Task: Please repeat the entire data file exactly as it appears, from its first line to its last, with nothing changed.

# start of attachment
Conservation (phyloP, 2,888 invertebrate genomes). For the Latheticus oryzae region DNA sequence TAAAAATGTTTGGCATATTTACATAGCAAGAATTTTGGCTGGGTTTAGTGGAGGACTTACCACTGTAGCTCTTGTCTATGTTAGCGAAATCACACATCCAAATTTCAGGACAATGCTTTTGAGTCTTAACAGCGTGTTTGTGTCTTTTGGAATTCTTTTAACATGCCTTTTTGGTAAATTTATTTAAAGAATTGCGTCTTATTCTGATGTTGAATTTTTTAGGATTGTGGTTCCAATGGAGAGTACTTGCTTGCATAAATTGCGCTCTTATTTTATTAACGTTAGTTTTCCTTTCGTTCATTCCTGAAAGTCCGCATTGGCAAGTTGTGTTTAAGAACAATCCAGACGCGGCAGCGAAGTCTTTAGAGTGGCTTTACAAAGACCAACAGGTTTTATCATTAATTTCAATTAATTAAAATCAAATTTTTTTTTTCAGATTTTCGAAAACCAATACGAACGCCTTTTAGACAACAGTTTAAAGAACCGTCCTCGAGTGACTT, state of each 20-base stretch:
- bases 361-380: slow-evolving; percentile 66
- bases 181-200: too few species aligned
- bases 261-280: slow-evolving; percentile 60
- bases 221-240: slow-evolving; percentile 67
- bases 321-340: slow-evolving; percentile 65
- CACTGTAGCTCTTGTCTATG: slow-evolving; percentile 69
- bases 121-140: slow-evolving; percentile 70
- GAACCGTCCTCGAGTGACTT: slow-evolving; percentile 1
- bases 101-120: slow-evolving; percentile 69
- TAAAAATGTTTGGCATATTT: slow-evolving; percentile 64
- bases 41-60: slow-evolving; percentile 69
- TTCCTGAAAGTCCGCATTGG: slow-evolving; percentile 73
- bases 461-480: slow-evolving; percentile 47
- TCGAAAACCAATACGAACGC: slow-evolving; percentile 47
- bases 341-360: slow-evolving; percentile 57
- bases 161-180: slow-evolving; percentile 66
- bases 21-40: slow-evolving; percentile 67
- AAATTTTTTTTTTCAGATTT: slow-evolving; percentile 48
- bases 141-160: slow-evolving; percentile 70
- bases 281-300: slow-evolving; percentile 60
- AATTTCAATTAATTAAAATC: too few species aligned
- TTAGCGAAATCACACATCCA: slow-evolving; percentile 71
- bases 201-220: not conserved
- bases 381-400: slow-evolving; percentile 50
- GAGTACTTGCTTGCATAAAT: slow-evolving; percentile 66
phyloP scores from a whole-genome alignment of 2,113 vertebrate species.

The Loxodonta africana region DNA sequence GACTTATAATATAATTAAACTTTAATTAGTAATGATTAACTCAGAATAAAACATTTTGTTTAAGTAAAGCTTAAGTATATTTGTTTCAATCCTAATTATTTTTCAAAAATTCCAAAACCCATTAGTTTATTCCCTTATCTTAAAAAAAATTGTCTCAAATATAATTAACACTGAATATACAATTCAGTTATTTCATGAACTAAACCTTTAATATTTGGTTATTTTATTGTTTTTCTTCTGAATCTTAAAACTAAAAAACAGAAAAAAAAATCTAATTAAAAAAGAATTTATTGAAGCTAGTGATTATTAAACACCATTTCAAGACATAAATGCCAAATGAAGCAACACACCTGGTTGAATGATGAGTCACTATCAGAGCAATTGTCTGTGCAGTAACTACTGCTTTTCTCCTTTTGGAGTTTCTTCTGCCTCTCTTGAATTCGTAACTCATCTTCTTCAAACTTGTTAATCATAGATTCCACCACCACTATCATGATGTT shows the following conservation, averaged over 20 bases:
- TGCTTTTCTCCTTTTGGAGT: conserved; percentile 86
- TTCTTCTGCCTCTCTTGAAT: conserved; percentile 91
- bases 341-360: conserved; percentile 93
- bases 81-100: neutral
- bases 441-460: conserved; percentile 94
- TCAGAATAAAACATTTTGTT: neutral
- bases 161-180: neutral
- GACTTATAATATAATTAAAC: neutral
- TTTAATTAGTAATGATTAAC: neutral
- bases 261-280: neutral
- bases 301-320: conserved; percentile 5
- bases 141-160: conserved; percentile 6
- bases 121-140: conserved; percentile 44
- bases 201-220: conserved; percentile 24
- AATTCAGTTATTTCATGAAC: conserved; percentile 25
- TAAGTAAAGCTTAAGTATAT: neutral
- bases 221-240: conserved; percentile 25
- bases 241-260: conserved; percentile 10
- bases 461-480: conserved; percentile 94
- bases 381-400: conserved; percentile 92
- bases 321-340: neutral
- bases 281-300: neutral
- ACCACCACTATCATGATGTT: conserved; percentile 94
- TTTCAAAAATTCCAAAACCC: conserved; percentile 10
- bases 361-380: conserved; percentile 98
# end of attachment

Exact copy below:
Conservation (phyloP, 2,888 invertebrate genomes). For the Latheticus oryzae region DNA sequence TAAAAATGTTTGGCATATTTACATAGCAAGAATTTTGGCTGGGTTTAGTGGAGGACTTACCACTGTAGCTCTTGTCTATGTTAGCGAAATCACACATCCAAATTTCAGGACAATGCTTTTGAGTCTTAACAGCGTGTTTGTGTCTTTTGGAATTCTTTTAACATGCCTTTTTGGTAAATTTATTTAAAGAATTGCGTCTTATTCTGATGTTGAATTTTTTAGGATTGTGGTTCCAATGGAGAGTACTTGCTTGCATAAATTGCGCTCTTATTTTATTAACGTTAGTTTTCCTTTCGTTCATTCCTGAAAGTCCGCATTGGCAAGTTGTGTTTAAGAACAATCCAGACGCGGCAGCGAAGTCTTTAGAGTGGCTTTACAAAGACCAACAGGTTTTATCATTAATTTCAATTAATTAAAATCAAATTTTTTTTTTCAGATTTTCGAAAACCAATACGAACGCCTTTTAGACAACAGTTTAAAGAACCGTCCTCGAGTGACTT, state of each 20-base stretch:
- bases 361-380: slow-evolving; percentile 66
- bases 181-200: too few species aligned
- bases 261-280: slow-evolving; percentile 60
- bases 221-240: slow-evolving; percentile 67
- bases 321-340: slow-evolving; percentile 65
- CACTGTAGCTCTTGTCTATG: slow-evolving; percentile 69
- bases 121-140: slow-evolving; percentile 70
- GAACCGTCCTCGAGTGACTT: slow-evolving; percentile 1
- bases 101-120: slow-evolving; percentile 69
- TAAAAATGTTTGGCATATTT: slow-evolving; percentile 64
- bases 41-60: slow-evolving; percentile 69
- TTCCTGAAAGTCCGCATTGG: slow-evolving; percentile 73
- bases 461-480: slow-evolving; percentile 47
- TCGAAAACCAATACGAACGC: slow-evolving; percentile 47
- bases 341-360: slow-evolving; percentile 57
- bases 161-180: slow-evolving; percentile 66
- bases 21-40: slow-evolving; percentile 67
- AAATTTTTTTTTTCAGATTT: slow-evolving; percentile 48
- bases 141-160: slow-evolving; percentile 70
- bases 281-300: slow-evolving; percentile 60
- AATTTCAATTAATTAAAATC: too few species aligned
- TTAGCGAAATCACACATCCA: slow-evolving; percentile 71
- bases 201-220: not conserved
- bases 381-400: slow-evolving; percentile 50
- GAGTACTTGCTTGCATAAAT: slow-evolving; percentile 66
phyloP scores from a whole-genome alignment of 2,113 vertebrate species.

The Loxodonta africana region DNA sequence GACTTATAATATAATTAAACTTTAATTAGTAATGATTAACTCAGAATAAAACATTTTGTTTAAGTAAAGCTTAAGTATATTTGTTTCAATCCTAATTATTTTTCAAAAATTCCAAAACCCATTAGTTTATTCCCTTATCTTAAAAAAAATTGTCTCAAATATAATTAACACTGAATATACAATTCAGTTATTTCATGAACTAAACCTTTAATATTTGGTTATTTTATTGTTTTTCTTCTGAATCTTAAAACTAAAAAACAGAAAAAAAAATCTAATTAAAAAAGAATTTATTGAAGCTAGTGATTATTAAACACCATTTCAAGACATAAATGCCAAATGAAGCAACACACCTGGTTGAATGATGAGTCACTATCAGAGCAATTGTCTGTGCAGTAACTACTGCTTTTCTCCTTTTGGAGTTTCTTCTGCCTCTCTTGAATTCGTAACTCATCTTCTTCAAACTTGTTAATCATAGATTCCACCACCACTATCATGATGTT shows the following conservation, averaged over 20 bases:
- TGCTTTTCTCCTTTTGGAGT: conserved; percentile 86
- TTCTTCTGCCTCTCTTGAAT: conserved; percentile 91
- bases 341-360: conserved; percentile 93
- bases 81-100: neutral
- bases 441-460: conserved; percentile 94
- TCAGAATAAAACATTTTGTT: neutral
- bases 161-180: neutral
- GACTTATAATATAATTAAAC: neutral
- TTTAATTAGTAATGATTAAC: neutral
- bases 261-280: neutral
- bases 301-320: conserved; percentile 5
- bases 141-160: conserved; percentile 6
- bases 121-140: conserved; percentile 44
- bases 201-220: conserved; percentile 24
- AATTCAGTTATTTCATGAAC: conserved; percentile 25
- TAAGTAAAGCTTAAGTATAT: neutral
- bases 221-240: conserved; percentile 25
- bases 241-260: conserved; percentile 10
- bases 461-480: conserved; percentile 94
- bases 381-400: conserved; percentile 92
- bases 321-340: neutral
- bases 281-300: neutral
- ACCACCACTATCATGATGTT: conserved; percentile 94
- TTTCAAAAATTCCAAAACCC: conserved; percentile 10
- bases 361-380: conserved; percentile 98